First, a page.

The Pacific Island Ethnic Art Museum (PIEAM) has opened its latest community exhibit titled Toe Fo’i: The Return, which through the medium of art preserves the memory of those lost due to the COVID-19 pandemic and explores how artists can be healers of their community during these unprecedented times.
Toe Fo’i: The Return puts into perspective for visitors the impact of COVID-19 in infection rates and death rates of Pacific Islanders.
According to the National Library of Medicine, the proportion of COVID cases and deaths to the Pacific Islander population was highest among all racial groups in 15 and 9 states.
The exhibit features work from five Pasifika artists – Melodie Bergquist-Turori, Ālaoi’a Moni Pili, Roldy Aguero Ablao, Mariquita “Micki” Davis, and Jason “JP” Pereira – that was curated by Kiki Rivera, a member of Empowering Pacific Islander Communities, educator and art activist.
Rivera chose the artists because of past projects they have worked on together, specifically the Pasifika Transmissions exhibit that was up at PIEAM from May to Aug. of 2021. Their relationship with one another formed a bond that provided comfort during a difficult time and was the inspiration for the concept of this exhibit.
“We’ve formed this little community where we’re all in alignment with each other and our goals as Pasifika artists,” Rivera said. “It felt like the best team, and every time that we’re talking amongst ourselves we feel better, we know that we are the medicine that we need.”
Each piece in the exhibit tells its own story on the impact COVID-19 has had on each Pasifika artist and the overall community. The art reflects the difficulties of handling loss because of the virus, disagreements on vaccine mandates, where the community is going next, and more. Inspiration for each piece was collectively shared through story-circles that the artists and Rivera partook in earlier this year.
“We wanted to kind of address these things as artists because we’re not medical professionals as the West sees us,” Rivera said. “But I also wanted to see artists as healers, as providers, and art as medicine.”
The themes of grieving, healing, and community were a part of each piece in Toe Fo’i: The Return. Many of them also included interactive parts to the art, bringing the community into the piece, to be able to experience what the artists did in the story-circles.
On the community wall crafted by Moni Pili, visitors could write out their goodbyes to loved ones who died because of COVID on a fabric square which would later be folded into a butterfly and added to the wall.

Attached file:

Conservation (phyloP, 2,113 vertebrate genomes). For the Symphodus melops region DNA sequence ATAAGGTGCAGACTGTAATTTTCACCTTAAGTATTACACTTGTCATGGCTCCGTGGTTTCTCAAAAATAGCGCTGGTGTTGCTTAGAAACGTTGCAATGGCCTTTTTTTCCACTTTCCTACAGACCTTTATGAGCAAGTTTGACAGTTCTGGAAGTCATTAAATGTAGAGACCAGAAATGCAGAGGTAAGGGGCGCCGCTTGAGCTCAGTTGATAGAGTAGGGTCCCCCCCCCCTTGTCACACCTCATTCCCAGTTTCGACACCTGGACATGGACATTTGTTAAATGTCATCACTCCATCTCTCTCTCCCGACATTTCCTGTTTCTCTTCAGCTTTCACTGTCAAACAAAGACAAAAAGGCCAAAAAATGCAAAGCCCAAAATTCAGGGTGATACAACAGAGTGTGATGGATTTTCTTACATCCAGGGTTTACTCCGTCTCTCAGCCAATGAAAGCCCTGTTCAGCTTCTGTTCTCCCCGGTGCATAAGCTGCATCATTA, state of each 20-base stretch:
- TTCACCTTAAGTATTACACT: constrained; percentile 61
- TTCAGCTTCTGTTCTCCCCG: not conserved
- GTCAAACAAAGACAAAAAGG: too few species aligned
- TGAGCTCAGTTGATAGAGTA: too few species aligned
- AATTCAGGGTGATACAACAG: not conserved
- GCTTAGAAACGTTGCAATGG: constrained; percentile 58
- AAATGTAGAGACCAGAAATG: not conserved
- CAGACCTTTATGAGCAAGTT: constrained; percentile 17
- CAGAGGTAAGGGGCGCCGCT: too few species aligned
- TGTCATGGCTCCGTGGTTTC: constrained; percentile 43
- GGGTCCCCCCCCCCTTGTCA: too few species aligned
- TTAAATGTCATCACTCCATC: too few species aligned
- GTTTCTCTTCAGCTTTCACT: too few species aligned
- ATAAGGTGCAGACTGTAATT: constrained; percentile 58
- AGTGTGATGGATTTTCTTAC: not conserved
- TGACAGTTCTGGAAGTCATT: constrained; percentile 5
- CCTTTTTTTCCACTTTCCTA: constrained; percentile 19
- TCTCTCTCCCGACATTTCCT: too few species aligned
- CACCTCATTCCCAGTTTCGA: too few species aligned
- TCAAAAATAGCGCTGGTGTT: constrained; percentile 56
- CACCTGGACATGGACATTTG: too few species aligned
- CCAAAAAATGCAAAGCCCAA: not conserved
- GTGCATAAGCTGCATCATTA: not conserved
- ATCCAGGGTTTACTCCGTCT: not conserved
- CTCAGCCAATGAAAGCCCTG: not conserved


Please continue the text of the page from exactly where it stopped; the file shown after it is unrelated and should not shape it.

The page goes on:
Another piece, made by Ablao, let visitors lay among the folded paper stars that represented all the ancestors surrounding and guiding them.
For Bergquist-Turori, they were embroidering smaller pieces of fabric that resembled the tivaevae that was part of their art installation called “Pure Panapana” (which translates to “prayer of stitches”) that people could take home as a reminder of the experience.
Tivaevae is the art of quilting in the Cook Islands, and with it, there is a story. With every stick, Bergquist-Turori held onto all the stories they had heard in the story-circles.
“That’s what a tivaevae is, it holds the story, it’s not about the pattern, it’s not about the colors you choose or even the person who made it,” Bergquist-Turori said. “It’s about the story that it tells, the love that is in it because it contains the mana of the maker and the mana of the stories that go into it.”
Rivera and Bergquist-Turori encourage people to visit and experience the art for themselves. To take the time to become part of the ongoing story and part of the community space that PIEAM provides for its guests.
“When we allow ourselves time to absorb and to experience, that’s time to heal, time to participate,” Bergquist-Turori said, encouraging people to make time for the experience.
Rivera invites visitors to be part of the ongoing story at PIEAM because they think storytelling can save the world.
“It’s through storytelling with each other that we can end different conflicts,” Rivera said. “This space itself is meant to be a healing space, those especially who find themselves lost or in need of some kind of repairing or fixing of the heart.”
Toe Fo’i: The Return will be at PIEAM until August 21. For more information on hours and ticket prices visit the Pacific Island Art Museum website.